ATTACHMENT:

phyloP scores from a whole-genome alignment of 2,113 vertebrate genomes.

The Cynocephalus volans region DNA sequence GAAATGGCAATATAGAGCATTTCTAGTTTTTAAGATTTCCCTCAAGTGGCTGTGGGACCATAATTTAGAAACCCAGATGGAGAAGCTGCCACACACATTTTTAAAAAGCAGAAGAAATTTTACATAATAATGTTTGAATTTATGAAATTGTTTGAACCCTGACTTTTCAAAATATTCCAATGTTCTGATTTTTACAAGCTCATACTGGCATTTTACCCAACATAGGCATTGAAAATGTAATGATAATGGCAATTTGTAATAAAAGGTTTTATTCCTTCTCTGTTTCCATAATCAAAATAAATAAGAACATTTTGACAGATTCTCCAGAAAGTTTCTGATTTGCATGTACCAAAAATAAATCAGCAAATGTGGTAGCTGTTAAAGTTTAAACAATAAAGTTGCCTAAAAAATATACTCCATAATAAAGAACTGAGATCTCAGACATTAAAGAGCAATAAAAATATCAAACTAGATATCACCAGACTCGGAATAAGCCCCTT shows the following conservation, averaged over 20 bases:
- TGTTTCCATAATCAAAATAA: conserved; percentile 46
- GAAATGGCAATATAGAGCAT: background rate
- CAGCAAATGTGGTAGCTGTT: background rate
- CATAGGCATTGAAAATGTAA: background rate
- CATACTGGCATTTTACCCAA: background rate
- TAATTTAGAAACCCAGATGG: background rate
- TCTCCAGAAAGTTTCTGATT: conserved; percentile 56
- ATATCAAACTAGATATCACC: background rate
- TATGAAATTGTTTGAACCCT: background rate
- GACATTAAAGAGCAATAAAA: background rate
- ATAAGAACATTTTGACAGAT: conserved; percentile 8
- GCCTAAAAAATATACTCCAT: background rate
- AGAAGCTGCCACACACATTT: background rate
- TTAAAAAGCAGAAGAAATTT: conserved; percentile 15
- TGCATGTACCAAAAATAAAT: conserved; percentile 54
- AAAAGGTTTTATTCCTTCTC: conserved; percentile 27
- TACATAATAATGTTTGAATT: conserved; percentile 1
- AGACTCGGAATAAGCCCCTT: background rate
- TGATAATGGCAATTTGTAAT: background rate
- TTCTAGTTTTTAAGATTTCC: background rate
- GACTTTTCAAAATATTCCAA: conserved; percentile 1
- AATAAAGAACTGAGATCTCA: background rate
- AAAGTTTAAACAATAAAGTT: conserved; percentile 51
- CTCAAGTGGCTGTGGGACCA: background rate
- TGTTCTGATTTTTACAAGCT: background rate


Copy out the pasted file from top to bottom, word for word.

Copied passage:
phyloP scores from a whole-genome alignment of 2,113 vertebrate genomes.

The Cynocephalus volans region DNA sequence GAAATGGCAATATAGAGCATTTCTAGTTTTTAAGATTTCCCTCAAGTGGCTGTGGGACCATAATTTAGAAACCCAGATGGAGAAGCTGCCACACACATTTTTAAAAAGCAGAAGAAATTTTACATAATAATGTTTGAATTTATGAAATTGTTTGAACCCTGACTTTTCAAAATATTCCAATGTTCTGATTTTTACAAGCTCATACTGGCATTTTACCCAACATAGGCATTGAAAATGTAATGATAATGGCAATTTGTAATAAAAGGTTTTATTCCTTCTCTGTTTCCATAATCAAAATAAATAAGAACATTTTGACAGATTCTCCAGAAAGTTTCTGATTTGCATGTACCAAAAATAAATCAGCAAATGTGGTAGCTGTTAAAGTTTAAACAATAAAGTTGCCTAAAAAATATACTCCATAATAAAGAACTGAGATCTCAGACATTAAAGAGCAATAAAAATATCAAACTAGATATCACCAGACTCGGAATAAGCCCCTT shows the following conservation, averaged over 20 bases:
- TGTTTCCATAATCAAAATAA: conserved; percentile 46
- GAAATGGCAATATAGAGCAT: background rate
- CAGCAAATGTGGTAGCTGTT: background rate
- CATAGGCATTGAAAATGTAA: background rate
- CATACTGGCATTTTACCCAA: background rate
- TAATTTAGAAACCCAGATGG: background rate
- TCTCCAGAAAGTTTCTGATT: conserved; percentile 56
- ATATCAAACTAGATATCACC: background rate
- TATGAAATTGTTTGAACCCT: background rate
- GACATTAAAGAGCAATAAAA: background rate
- ATAAGAACATTTTGACAGAT: conserved; percentile 8
- GCCTAAAAAATATACTCCAT: background rate
- AGAAGCTGCCACACACATTT: background rate
- TTAAAAAGCAGAAGAAATTT: conserved; percentile 15
- TGCATGTACCAAAAATAAAT: conserved; percentile 54
- AAAAGGTTTTATTCCTTCTC: conserved; percentile 27
- TACATAATAATGTTTGAATT: conserved; percentile 1
- AGACTCGGAATAAGCCCCTT: background rate
- TGATAATGGCAATTTGTAAT: background rate
- TTCTAGTTTTTAAGATTTCC: background rate
- GACTTTTCAAAATATTCCAA: conserved; percentile 1
- AATAAAGAACTGAGATCTCA: background rate
- AAAGTTTAAACAATAAAGTT: conserved; percentile 51
- CTCAAGTGGCTGTGGGACCA: background rate
- TGTTCTGATTTTTACAAGCT: background rate